Covid-booster response hope for most vulnerable

By Philippa Roxby
Health reporter

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Medicines being delivered to someone vulnerableImage source, Getty Images

More than a million vulnerable people could improve their protection against Covid by taking a short break from medication after a booster jab, a trial suggests.

It found stopping the common immune-suppressing drug methotrexate for two weeks doubled spike antibody levels for up to 12 weeks.

Some people experienced disease flare-ups but no impact on quality of life.

Research is needed to find out if a similar approach works for other drugs.

Patients should always consult their doctor or specialist hospital team before pausing their medication, scientists writing in the Lancet Respiratory Medicine said.

Until now, UK guidance has been to continue taking methotrexate after a Covid booster - but in the US, patients have been advised to stop for a week.

Serious illness

Prof Abhishek Abhishek, from the University of Nottingham, who led the trial, said he was "extremely pleased" with the initial results.

Drugs such as methotrexate are good at controlling autoimmune inflammatory conditions, because they dampen down the body's immune response.

But this means they also weaken the body's response to Covid vaccines and its ability to fight off infections.

"Implementing these results could vastly improve the protection provided by boosters against Covid-19, for millions of people living with these conditions," Prof Abhishek said.

"Covid-19 has left them vulnerable to serious illness.

"We hope this evidence is the next step in helping them with their lives going forward."

'Too risky'

However, Prof Neil Mabbott, from the University of Edinburgh, said unanswered questions included whether this could reduce serious Covid illness and the risk of admission to hospital.

"This type of treatment should only be taken under medical advice and may in some circumstances be too risky for some patients with serious conditions or in those with complex diseases," he said.

Of the 2.2 million people in the UK advised to shield themselves from coronavirus during the first phase of the pandemic, about 1.3 million are regularly prescribed methotrexate for conditions such as rheumatoid arthritis or psoriasis.

In the trial, 254 adults, from 26 NHS hospitals across England and Wales, who had just had a Covid booster jab, were equally divided and asked to either:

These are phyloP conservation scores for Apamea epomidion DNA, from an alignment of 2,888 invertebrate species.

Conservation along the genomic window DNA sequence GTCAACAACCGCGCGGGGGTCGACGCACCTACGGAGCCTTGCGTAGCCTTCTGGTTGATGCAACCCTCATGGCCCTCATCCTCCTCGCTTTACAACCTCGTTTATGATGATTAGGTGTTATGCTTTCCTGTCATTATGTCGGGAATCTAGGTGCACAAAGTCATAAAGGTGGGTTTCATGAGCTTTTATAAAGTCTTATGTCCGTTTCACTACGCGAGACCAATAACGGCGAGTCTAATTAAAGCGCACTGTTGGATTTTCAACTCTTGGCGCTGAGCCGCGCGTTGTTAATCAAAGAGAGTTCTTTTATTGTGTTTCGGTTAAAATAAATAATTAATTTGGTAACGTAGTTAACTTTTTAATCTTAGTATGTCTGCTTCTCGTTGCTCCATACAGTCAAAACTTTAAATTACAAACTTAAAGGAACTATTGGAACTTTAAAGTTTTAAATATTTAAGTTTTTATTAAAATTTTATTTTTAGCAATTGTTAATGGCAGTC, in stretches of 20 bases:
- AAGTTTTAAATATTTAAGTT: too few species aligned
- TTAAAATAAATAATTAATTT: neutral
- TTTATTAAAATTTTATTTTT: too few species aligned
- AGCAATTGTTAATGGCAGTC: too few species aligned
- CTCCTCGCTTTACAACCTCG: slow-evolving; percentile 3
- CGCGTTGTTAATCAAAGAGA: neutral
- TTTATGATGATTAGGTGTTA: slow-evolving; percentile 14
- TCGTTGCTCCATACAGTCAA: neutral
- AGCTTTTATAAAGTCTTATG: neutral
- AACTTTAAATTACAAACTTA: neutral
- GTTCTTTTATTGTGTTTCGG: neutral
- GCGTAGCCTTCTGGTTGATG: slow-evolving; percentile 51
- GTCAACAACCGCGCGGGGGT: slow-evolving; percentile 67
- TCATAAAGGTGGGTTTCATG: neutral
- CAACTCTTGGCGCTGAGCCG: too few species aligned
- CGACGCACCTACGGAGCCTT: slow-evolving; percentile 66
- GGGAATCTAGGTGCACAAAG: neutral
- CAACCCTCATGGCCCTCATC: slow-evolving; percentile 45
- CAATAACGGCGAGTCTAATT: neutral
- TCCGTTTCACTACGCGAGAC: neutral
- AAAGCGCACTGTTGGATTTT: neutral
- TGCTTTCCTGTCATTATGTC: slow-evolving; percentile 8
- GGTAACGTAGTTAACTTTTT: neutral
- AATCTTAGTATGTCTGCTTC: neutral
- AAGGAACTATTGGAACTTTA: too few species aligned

• stop taking methotrexate for two weeks
  • continue using it as normal

Four weeks later, levels of spike antibodies in the blood - which block the virus from infecting cells inside the body - were twice as high in the first group as the second group, and they remained noticeably higher after 12 weeks.

Some disease symptoms temporarily returned after a month but this had no negative impact on their general health.

'Good outcome'

The research team, from Nottingham, the University of Manchester, Imperial College London, the University of Oxford and Queen Mary University of London, now plan to measure T-cell responses - the part of the immune system that signals longer-lasting protection against severe disease - six months on.

Rosemary Boynton, professor of immunology and respiratory medicine at Imperial College London, said: "Slower waning is a very good outcome for these patients.

"This has important implications for future vaccination strategy in this immunosuppressed patient group."

Dr Benjamin Ellis, consultant rheumatologist and senior clinical advisor at charity Versus Arthritis said hundreds of thousands of people on these medications for arthritis had to shield from Covid at the height of the pandemic.

He said that for most people, pausing methotrexate for a couple of weeks was "probably a good idea" but further research was needed "to really understand if this is necessary".

"People should never pause their immune system medication without checking first with their health-care team," Dr Ellis added.